Presidential Pronouns: Is Hillary Barred From Taking Office as a Female?

It is the rage on the blogs: the argument that the Constitution only refers to “he” and “his” and thus does not provide for a female president — absent an amendment changing the masculine pronouns. Douglas Wallace, 80, has taken this parlor trivia to a new level by filing to block Hillary Clinton from the Nevada ballot.

Wallace, who holds a J.D., insists that the effort to elect a female president is little more than an “end run around the Constitution.” In this lawsuit, Wallace states “The use of female gendered pronouns ‘she’ or ‘her’ are not present in the document, making it conclusive that the framers never intended that a woman would be president of the United States.”

Advocates of this argument often point to the fact that when women were given the vote in 1920 under the Nineteenth Amendment, some objected that it might allow a women to be president but were assured that such a thing could not occur. Such arguments, however, are meritless. Women were expressly incorporated into the political system by amendment and judicial interpretation. The masculine pronouns is merely a historical relic of the time. Indeed, courts currently will use the pronoun as referencing both genders.

Article II uses the pronoun “he” or “his” 19 times, but not one of them will be interpreted to restrict an eligibility to a male. The only requirements are that the person be natural born, at least 35 years old and a U.S. resident for at least 14 years. This has caused a controversy not for Clinton but McCain, click here and here.

For the full story, click here.

24 thoughts on “Presidential Pronouns: Is Hillary Barred From Taking Office as a Female?”

  1. Jay:

    I understand your point, but what I was saying is that we have to make a value judgment in some cases, and to do so is not ridiculous. Given our current state of knowledge, reasonable people can differ on the point of the attachment of legal rights, but that is not to say that ideology drives it. The proposition that God unquestionably imbues a soul at the moment of conception in the face of all the biology we know about (spontaneous abortion, twins, chimera, etc.) seems more ideologically driven than simply saying we must make a choice based on our conception of rights and biology. Viability seems a reasonable compromise, and one that has been accepted throughout the centuries. The idea that a 150 cell blastocyst has rights paramount to the mother or to the burn victim waiting for t-cells seems extreme to some people.

  2. Not to get too off-topic, Jay, but I find most pro-choice advocates seem to take viability as the game-changer on abortion, even the ones who (like me) think life begins at birth.

  3. “Your point is precisely why I dislike ideologues of either conservative or liberal stripe. Typically they throw their argument over the cliff by strict adherence to the rules of their ideology which compel them to take ridiculous positions, their education and training notwithstanding.”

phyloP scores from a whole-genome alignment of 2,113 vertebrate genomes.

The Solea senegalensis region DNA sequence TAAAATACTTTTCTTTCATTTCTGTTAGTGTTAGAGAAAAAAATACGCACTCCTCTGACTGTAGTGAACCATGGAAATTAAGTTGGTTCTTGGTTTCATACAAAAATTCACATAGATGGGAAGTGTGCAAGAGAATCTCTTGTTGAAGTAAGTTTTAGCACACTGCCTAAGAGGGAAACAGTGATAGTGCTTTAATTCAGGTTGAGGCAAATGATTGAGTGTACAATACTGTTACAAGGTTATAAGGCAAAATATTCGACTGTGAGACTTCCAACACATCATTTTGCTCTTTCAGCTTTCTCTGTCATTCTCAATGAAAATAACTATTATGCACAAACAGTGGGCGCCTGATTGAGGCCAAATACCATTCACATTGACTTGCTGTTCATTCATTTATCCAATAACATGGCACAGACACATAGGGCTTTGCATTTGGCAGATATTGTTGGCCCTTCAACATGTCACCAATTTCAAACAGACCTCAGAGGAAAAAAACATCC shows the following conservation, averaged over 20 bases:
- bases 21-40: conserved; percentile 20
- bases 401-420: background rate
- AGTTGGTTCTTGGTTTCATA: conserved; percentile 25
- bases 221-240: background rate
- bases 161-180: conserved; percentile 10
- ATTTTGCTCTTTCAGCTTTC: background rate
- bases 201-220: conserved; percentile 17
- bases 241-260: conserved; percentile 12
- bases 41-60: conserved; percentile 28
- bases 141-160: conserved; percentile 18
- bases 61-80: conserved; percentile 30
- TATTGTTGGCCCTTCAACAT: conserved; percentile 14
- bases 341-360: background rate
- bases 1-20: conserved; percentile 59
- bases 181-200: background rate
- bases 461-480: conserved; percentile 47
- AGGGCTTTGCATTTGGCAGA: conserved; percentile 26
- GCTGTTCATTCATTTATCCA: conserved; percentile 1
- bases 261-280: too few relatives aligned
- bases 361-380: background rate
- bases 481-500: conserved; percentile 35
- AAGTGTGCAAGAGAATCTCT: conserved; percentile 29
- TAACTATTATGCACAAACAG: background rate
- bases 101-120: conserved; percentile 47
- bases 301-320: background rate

Hmmmmmm. Like when they argue that a baby can be aborted moments before birth, but legally protected moments after birth perhaps?

  4. binx101:

    Your point is precisely why I dislike ideologues of either conservative or liberal stripe. Typically they throw their argument over the cliff by strict adherence to the rules of their ideology which compel them to take ridiculous positions, their education and training notwithstanding. RAF pilot Douglas Bader had it right when he said: “Rules are for the guidance of the wise and the obedience of fools.”

  5. Jay:

    “Only products of public education with the usual weak English language programs would understand a masculine pronoun as referring to males only.”

    – But, as it is, those making these claims are clearly not from the group you describe. Wallace holds JD degree and this is the entire basis of his suit. By the merits of your argument, the 19th Amendment was unnecessary. 😉

  6. JR,

    For the record, I also blamed sexists in the first instance. Sure, they are trying to make the masculine pronoun serve their own purposes as well, but again, the proper understanding of the masculine pronoun in our English language is that it represents both genders equally in these types of instances.

    Besides, the equal protection language in the amendments would obviously amend any gender confusion issues in the original meanings anyway. Why wouldn’t they?

  7. Jay, you really think the feminists are the ones to blame for this idiocy? You don’t think that this idiocy might actually, you know, underscore their argument that gendered language fosters at least subconsciously perceived inequalities?

    I mean, someone who’s pretty clearly a non-feminist is making a claim that the use of masculine pronouns should restrict women’s participation in government. You don’t think that might actually mean that those feminists supporting gender-neutral language constructs might have a point? Because, on its face, this seems to underscore their argument a lot more than impugn their credibility.